South Korea to hold exercise on disputed islands
U.S. troops not slated to participate in exercise
Stars and Stripes
SEOUL — Amid rising tensions with Japan, South Korea will hold an exercise this weekend aimed at protecting a bitterly contested island territory from invasion — by both foreign militaries and protesters.
The exercise, to be held at the Dokdo islets Friday through Monday, has been scaled down and will include fewer than 1,000 troops, a spokesman for South Korea’s Joint Chiefs of Staff said, though both he and other military officials declined to confirm the exact number of participants.
A key aim is training South Korean maritime police to respond to a possible invasion of the two rocky islands by Japanese demonstrators, another JCS spokesman said, speaking on condition of anonymity. He said South Korea believes a military response to a civilian landing would send the message that Dokdo is a “troubled area” and could further Japanese efforts to take the case before an international court.
Both Japan and South Korea claim the islands, where South Korea maintains a police presence. Recent South Korean media stories have speculated on how a war between the two countries over the islands would play out, and how to repel a civilian invasion there.
The JCS said the Army, Navy, Air Force and police will rehearse a scenario in which they turn away foreign vessels. It refused to comment when asked if Japanese activists were really expected to invade Dokdo.
Several military officials downplayed any specific country being the target of the drills, saying they were meant to deter any possible enemies.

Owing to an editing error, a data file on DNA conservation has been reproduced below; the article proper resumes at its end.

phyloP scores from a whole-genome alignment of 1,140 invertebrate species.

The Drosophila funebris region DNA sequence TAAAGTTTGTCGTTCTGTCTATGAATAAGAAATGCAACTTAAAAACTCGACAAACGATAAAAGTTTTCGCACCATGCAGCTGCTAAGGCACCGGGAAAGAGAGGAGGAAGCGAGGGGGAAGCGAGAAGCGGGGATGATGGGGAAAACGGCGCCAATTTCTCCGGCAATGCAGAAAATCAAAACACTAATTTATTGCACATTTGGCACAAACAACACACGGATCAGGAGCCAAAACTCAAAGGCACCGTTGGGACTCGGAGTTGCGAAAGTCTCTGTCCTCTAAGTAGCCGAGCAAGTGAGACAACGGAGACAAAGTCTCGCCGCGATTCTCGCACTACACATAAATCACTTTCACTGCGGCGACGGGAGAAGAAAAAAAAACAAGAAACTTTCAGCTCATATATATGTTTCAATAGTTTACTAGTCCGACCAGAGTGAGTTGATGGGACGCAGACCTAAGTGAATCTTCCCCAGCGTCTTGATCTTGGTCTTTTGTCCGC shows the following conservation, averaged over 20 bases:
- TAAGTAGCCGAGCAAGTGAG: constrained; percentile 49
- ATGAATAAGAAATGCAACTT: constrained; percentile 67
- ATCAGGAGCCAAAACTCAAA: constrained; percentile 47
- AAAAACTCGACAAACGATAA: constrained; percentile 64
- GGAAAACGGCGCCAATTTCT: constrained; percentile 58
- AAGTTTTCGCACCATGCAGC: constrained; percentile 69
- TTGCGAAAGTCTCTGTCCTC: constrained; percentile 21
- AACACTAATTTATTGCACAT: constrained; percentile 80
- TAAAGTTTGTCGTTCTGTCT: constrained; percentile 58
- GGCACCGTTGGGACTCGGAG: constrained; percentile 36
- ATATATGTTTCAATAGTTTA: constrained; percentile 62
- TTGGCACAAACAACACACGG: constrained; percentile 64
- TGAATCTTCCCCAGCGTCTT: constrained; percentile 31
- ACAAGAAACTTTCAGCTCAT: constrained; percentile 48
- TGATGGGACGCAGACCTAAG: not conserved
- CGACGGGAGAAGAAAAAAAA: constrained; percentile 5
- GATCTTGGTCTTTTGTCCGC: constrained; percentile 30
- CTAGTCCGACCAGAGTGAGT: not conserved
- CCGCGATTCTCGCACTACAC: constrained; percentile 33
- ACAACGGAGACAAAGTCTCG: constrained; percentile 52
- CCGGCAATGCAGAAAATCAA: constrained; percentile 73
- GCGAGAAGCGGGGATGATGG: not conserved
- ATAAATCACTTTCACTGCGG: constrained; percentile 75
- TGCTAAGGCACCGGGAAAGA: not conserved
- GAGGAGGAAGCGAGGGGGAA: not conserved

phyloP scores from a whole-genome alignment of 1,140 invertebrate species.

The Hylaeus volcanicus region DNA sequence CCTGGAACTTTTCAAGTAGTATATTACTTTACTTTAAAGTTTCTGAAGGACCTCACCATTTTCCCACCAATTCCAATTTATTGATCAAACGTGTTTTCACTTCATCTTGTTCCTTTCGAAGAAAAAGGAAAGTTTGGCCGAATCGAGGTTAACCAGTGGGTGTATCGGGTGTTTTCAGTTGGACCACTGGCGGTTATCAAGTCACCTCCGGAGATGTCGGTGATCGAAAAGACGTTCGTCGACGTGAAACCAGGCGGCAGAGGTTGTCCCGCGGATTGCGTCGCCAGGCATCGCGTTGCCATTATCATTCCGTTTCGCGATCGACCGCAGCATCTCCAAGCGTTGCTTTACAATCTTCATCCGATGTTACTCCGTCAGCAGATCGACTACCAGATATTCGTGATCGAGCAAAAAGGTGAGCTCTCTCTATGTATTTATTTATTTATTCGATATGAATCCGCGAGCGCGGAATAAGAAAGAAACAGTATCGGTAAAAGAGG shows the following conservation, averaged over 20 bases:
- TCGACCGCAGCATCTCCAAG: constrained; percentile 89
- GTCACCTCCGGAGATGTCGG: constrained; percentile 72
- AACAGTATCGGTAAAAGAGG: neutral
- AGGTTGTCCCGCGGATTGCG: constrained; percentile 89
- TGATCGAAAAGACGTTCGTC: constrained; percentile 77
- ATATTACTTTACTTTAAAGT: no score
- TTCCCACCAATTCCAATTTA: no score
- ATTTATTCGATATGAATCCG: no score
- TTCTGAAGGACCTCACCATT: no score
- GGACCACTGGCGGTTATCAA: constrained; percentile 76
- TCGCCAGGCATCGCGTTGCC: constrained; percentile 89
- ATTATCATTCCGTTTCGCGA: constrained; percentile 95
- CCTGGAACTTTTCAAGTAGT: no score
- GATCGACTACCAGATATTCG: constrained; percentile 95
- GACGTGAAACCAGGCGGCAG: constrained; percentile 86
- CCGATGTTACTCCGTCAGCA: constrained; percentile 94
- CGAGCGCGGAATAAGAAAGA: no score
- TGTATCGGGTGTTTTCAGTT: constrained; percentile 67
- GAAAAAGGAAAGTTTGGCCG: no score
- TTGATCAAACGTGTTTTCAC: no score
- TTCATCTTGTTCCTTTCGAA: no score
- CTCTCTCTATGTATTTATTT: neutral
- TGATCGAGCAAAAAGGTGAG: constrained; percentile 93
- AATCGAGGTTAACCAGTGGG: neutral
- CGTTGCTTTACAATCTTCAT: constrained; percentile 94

The dispute is so divisive that the two countries won’t even agree on the name of the islands or the body of water where they’re located. In South Korea, they’re known as the Dokdo islands in the East Sea; in Japan, they’re called Takeshima in the Sea of Japan.
U.S. troops will not participate in the exercise, according to U.S. Forces Korea. USFK did not answer questions about whether it had encouraged the South to halt or scale back the exercise, though the JCS said USFK had not communicated with Seoul about the drill.
Japanese foreign ministry officials declined to comment Wednesday on the exercise, but said Senior Vice Minister Ryuji Yamane told reporters Monday that Tokyo had asked Seoul not to conduct it.
South Korean Marines were originally scheduled to conduct landing maneuvers on the islands, but that portion of the exercise was canceled last week because of ongoing friction with Japan following South Korean President Lee Myung-bak’s Aug. 10 visit to the island.
Lee’s visit, the first by a South Korean president, has led to increased diplomatic tension between the two countries. The JCS said this week that the landing drill had been canceled because Lee’s visit sufficiently demonstrated the nation’s resolve to protect Dokdo from foreign invasion.
Baek Seung Joo, a senior researcher at the Korea Institute for Defense Analyses in Seoul, said South Koreans are outraged by Japan’s repeated claims to ownership of the islands.
“We feel so much pain because Dokdo is part of South Korea,” he said.
Hana Kusumoto contributed to this story.